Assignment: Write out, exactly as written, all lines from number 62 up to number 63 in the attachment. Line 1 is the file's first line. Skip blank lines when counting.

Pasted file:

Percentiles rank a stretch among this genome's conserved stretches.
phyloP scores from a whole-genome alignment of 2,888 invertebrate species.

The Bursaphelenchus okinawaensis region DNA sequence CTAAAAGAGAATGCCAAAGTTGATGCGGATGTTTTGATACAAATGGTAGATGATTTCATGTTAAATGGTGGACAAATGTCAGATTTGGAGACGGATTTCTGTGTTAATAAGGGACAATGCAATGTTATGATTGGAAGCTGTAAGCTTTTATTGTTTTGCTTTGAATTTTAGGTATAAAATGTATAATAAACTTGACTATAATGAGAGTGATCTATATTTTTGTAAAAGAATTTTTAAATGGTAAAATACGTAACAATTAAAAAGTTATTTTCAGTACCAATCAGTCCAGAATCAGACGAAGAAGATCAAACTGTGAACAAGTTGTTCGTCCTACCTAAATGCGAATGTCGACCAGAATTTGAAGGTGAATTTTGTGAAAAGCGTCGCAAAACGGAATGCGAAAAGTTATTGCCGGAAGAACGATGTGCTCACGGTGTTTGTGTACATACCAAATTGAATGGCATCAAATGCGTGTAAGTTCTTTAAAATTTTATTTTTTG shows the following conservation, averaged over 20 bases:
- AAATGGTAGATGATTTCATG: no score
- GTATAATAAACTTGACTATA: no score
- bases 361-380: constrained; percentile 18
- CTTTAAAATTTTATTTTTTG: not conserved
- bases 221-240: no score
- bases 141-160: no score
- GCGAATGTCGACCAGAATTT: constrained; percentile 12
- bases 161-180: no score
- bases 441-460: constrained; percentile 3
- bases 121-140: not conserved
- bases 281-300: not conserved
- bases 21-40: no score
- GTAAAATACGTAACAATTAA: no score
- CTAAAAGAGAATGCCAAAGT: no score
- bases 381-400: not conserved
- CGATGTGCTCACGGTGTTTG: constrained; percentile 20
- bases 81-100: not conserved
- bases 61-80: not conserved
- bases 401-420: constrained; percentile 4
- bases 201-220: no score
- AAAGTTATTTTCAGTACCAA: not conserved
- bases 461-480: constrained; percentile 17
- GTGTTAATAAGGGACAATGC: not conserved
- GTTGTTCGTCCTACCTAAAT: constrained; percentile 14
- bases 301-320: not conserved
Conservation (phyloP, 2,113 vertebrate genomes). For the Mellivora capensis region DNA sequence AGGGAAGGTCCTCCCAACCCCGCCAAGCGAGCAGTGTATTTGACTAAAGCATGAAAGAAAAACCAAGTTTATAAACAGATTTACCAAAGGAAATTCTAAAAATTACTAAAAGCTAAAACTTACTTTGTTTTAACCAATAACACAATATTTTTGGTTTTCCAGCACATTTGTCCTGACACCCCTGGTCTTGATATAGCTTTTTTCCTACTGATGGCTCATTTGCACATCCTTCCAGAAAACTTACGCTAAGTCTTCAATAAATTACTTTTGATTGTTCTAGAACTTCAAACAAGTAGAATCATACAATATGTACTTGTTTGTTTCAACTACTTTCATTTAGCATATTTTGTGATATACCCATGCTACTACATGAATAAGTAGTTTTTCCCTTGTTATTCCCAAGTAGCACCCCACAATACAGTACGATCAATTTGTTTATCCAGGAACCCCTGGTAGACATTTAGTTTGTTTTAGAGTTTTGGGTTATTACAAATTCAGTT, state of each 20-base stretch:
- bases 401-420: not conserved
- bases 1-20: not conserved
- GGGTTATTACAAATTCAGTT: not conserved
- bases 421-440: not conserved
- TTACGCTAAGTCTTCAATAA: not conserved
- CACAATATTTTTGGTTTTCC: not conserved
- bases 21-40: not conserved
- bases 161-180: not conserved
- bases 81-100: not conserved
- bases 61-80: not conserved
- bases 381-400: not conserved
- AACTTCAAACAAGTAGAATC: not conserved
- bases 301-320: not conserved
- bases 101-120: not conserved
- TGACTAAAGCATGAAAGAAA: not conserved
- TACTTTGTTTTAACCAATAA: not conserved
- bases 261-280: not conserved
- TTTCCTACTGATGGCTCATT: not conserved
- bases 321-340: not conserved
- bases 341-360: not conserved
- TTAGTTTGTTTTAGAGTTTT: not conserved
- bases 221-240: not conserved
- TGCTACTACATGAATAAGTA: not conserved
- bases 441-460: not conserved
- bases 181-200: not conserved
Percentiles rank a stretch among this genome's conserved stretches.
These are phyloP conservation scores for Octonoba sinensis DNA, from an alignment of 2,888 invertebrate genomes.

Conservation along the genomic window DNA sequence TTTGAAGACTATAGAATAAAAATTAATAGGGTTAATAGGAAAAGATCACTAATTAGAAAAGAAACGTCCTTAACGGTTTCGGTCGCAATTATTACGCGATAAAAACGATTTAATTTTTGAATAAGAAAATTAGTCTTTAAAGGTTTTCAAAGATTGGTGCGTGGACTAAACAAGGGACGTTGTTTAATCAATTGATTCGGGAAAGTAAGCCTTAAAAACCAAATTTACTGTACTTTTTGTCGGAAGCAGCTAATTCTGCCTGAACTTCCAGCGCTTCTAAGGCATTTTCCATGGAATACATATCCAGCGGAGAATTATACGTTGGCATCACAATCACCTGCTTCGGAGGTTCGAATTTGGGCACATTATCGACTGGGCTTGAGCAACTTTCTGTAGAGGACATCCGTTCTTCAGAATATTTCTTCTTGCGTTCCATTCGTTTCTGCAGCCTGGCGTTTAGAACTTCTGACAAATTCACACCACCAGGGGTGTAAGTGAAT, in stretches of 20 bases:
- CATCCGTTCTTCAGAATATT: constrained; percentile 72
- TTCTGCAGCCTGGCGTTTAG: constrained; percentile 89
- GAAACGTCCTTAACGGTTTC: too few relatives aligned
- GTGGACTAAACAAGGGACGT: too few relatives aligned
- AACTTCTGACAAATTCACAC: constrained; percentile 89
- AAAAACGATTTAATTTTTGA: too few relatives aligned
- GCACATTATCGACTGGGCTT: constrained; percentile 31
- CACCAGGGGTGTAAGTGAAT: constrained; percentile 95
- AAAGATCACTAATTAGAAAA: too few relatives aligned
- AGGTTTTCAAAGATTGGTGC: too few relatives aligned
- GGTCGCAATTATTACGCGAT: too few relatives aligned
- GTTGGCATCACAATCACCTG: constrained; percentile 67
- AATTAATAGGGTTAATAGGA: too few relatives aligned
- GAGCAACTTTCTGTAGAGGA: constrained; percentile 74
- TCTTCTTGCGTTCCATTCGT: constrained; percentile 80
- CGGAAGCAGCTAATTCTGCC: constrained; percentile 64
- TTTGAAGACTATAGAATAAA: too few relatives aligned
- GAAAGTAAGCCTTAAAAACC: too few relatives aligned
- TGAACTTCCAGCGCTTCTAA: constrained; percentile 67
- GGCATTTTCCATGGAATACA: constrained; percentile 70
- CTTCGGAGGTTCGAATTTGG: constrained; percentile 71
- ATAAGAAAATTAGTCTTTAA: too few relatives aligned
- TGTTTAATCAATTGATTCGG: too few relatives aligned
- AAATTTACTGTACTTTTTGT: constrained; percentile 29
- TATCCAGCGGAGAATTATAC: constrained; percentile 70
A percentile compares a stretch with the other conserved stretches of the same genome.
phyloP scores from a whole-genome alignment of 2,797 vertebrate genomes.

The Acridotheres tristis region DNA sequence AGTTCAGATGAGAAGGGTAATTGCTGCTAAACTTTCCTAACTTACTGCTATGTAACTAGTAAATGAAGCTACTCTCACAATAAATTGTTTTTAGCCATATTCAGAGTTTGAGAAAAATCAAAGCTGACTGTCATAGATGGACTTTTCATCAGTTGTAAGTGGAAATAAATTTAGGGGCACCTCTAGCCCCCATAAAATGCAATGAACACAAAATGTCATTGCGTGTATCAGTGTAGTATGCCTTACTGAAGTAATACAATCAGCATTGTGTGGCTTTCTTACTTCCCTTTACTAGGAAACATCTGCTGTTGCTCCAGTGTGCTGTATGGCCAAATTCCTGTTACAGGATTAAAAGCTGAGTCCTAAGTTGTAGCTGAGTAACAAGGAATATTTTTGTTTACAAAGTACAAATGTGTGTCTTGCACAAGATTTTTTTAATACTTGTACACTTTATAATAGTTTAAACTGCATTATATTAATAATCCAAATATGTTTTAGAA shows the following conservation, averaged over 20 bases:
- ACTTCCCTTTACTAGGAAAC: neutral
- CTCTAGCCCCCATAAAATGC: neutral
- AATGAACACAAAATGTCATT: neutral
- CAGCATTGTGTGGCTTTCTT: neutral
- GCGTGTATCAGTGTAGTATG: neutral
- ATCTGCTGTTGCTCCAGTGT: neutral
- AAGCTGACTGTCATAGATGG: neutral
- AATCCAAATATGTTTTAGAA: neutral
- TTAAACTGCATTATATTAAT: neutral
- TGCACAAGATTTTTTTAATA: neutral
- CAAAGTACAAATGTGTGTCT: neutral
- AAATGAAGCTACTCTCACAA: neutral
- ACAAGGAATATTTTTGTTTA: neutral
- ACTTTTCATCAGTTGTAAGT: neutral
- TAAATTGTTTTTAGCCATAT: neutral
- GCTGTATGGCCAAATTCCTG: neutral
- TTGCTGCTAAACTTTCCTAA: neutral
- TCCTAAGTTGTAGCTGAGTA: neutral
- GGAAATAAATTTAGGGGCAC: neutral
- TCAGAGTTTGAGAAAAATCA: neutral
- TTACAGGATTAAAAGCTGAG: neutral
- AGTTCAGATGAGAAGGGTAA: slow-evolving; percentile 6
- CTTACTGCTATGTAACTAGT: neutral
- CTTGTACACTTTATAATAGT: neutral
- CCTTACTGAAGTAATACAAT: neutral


- AACTTCTGACAAATTCACAC: constrained; percentile 89
- AAAAACGATTTAATTTTTGA: too few relatives aligned